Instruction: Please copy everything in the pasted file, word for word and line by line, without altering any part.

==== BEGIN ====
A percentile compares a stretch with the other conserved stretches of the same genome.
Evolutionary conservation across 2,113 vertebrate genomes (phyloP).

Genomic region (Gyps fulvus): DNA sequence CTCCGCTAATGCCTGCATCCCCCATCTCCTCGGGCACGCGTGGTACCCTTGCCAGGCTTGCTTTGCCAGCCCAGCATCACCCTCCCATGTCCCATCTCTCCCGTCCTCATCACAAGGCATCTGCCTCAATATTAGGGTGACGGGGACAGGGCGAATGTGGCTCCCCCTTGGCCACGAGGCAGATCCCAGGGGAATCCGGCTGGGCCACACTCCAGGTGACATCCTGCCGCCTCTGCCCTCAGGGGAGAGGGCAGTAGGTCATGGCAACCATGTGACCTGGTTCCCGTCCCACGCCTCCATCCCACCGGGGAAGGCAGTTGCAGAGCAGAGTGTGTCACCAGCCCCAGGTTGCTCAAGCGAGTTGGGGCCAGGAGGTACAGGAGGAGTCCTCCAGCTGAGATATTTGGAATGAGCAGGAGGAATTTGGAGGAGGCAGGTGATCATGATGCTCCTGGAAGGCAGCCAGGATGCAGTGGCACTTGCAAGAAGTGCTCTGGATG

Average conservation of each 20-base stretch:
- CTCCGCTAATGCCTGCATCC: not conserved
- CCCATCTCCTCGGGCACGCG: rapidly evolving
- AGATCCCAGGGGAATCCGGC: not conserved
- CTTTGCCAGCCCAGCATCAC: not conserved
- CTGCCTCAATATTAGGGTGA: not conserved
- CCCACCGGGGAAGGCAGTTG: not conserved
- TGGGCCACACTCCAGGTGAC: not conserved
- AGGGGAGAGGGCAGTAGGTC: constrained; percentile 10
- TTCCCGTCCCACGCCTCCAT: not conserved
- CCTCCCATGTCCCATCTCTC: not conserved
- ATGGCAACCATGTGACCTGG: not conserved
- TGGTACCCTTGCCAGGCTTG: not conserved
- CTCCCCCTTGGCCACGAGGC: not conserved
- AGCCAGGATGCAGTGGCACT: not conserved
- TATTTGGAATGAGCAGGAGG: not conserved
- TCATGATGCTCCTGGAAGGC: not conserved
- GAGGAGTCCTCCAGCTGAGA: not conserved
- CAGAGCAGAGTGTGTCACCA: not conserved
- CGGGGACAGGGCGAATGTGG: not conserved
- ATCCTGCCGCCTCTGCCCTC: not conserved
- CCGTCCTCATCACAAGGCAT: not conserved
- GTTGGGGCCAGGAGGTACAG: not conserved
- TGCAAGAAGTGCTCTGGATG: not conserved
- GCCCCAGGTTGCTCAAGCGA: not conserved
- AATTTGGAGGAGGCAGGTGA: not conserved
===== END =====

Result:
A percentile compares a stretch with the other conserved stretches of the same genome.
Evolutionary conservation across 2,113 vertebrate genomes (phyloP).

Genomic region (Gyps fulvus): DNA sequence CTCCGCTAATGCCTGCATCCCCCATCTCCTCGGGCACGCGTGGTACCCTTGCCAGGCTTGCTTTGCCAGCCCAGCATCACCCTCCCATGTCCCATCTCTCCCGTCCTCATCACAAGGCATCTGCCTCAATATTAGGGTGACGGGGACAGGGCGAATGTGGCTCCCCCTTGGCCACGAGGCAGATCCCAGGGGAATCCGGCTGGGCCACACTCCAGGTGACATCCTGCCGCCTCTGCCCTCAGGGGAGAGGGCAGTAGGTCATGGCAACCATGTGACCTGGTTCCCGTCCCACGCCTCCATCCCACCGGGGAAGGCAGTTGCAGAGCAGAGTGTGTCACCAGCCCCAGGTTGCTCAAGCGAGTTGGGGCCAGGAGGTACAGGAGGAGTCCTCCAGCTGAGATATTTGGAATGAGCAGGAGGAATTTGGAGGAGGCAGGTGATCATGATGCTCCTGGAAGGCAGCCAGGATGCAGTGGCACTTGCAAGAAGTGCTCTGGATG

Average conservation of each 20-base stretch:
- CTCCGCTAATGCCTGCATCC: not conserved
- CCCATCTCCTCGGGCACGCG: rapidly evolving
- AGATCCCAGGGGAATCCGGC: not conserved
- CTTTGCCAGCCCAGCATCAC: not conserved
- CTGCCTCAATATTAGGGTGA: not conserved
- CCCACCGGGGAAGGCAGTTG: not conserved
- TGGGCCACACTCCAGGTGAC: not conserved
- AGGGGAGAGGGCAGTAGGTC: constrained; percentile 10
- TTCCCGTCCCACGCCTCCAT: not conserved
- CCTCCCATGTCCCATCTCTC: not conserved
- ATGGCAACCATGTGACCTGG: not conserved
- TGGTACCCTTGCCAGGCTTG: not conserved
- CTCCCCCTTGGCCACGAGGC: not conserved
- AGCCAGGATGCAGTGGCACT: not conserved
- TATTTGGAATGAGCAGGAGG: not conserved
- TCATGATGCTCCTGGAAGGC: not conserved
- GAGGAGTCCTCCAGCTGAGA: not conserved
- CAGAGCAGAGTGTGTCACCA: not conserved
- CGGGGACAGGGCGAATGTGG: not conserved
- ATCCTGCCGCCTCTGCCCTC: not conserved
- CCGTCCTCATCACAAGGCAT: not conserved
- GTTGGGGCCAGGAGGTACAG: not conserved
- TGCAAGAAGTGCTCTGGATG: not conserved
- GCCCCAGGTTGCTCAAGCGA: not conserved
- AATTTGGAGGAGGCAGGTGA: not conserved